Horror remakes that are better than the originals

George A. Romero’s 1973 horror film about a city plunged into chaos when a military bioweapon is accidentally unleashed on the population isn’t necessarily a zombie film. Instead of dying, his characters are transformed into deranged, ungovernable idiots. The army tries to restore order, but that only makes the situation worse. Romero’s idea of ​​ordinary, seemingly reasonable Americans suddenly breaking loose has a lot of potential, but budget constraints, slow pace, and poor performances undermine his film at every turn.

However, Breck Eisner’s 2010 remake is superior in every way. The film captivates viewers with its all-too-believable opening scene, where the drunken city wanders a baseball field with a shotgun, and things get creepier from there. Timothy Olyphant is wildly likable as David, a small-town sheriff who escapes an army-imposed quarantine to save his pregnant wife Judy (Radha Mitchell). When the infected townspeople overwhelm their captors, our supposedly immune heroes race to evade the growing number of madmen and the remaining soldiers (who have been ordered to execute all civilians).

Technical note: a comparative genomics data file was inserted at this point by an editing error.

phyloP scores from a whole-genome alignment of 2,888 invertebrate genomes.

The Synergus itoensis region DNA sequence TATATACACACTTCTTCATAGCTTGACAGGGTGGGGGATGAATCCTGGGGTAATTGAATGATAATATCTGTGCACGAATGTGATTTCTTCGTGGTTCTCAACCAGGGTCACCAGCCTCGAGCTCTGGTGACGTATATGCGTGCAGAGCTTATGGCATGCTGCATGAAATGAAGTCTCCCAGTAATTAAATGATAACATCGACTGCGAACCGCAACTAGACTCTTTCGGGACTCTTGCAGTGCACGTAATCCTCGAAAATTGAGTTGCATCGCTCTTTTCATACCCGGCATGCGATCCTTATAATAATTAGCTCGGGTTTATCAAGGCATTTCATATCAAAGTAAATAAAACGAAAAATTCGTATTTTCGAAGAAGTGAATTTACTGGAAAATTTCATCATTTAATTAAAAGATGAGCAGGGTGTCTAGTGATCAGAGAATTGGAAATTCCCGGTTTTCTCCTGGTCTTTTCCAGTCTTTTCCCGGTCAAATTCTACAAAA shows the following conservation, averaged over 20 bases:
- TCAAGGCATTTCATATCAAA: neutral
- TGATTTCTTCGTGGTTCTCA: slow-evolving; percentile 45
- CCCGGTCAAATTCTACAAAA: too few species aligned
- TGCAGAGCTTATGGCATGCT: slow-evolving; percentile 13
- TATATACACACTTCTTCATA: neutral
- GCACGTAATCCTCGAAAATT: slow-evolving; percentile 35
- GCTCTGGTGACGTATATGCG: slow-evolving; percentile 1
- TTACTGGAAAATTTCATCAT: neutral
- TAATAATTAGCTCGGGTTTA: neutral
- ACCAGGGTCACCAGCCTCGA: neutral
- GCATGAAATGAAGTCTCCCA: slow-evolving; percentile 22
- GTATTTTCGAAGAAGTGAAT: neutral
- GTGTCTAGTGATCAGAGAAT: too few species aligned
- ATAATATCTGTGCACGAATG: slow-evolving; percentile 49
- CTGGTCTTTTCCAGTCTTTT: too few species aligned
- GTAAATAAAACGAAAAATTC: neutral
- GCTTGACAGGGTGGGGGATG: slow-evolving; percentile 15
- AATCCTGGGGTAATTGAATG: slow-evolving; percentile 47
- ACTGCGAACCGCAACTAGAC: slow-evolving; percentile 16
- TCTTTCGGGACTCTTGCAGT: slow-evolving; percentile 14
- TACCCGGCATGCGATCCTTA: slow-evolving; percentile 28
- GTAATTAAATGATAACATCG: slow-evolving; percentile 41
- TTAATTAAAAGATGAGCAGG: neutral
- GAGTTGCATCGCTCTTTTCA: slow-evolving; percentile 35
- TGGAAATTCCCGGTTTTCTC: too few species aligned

While Eisner had proven himself to be a perfectly capable director with the bland Matthew McConaughey adventure “Sahara,” he was no one’s first choice to upgrade Romero’s fascinatingly flawed original. Turns out the kid of former Disney CEO Michael Eisner is a more than capable horror filmmaker. His loose, widescreen compositions evoke a slowly rising sense of fear that is more Carpenter than Romero, while his sets, especially the nursery sequence, are terrifyingly austere. Sadly, Eisner collapsed on his stomach with his sequel, “The Last Witch Hunter”, and hasn’t made a movie, horror, or anything since. (Jeremy Smith)

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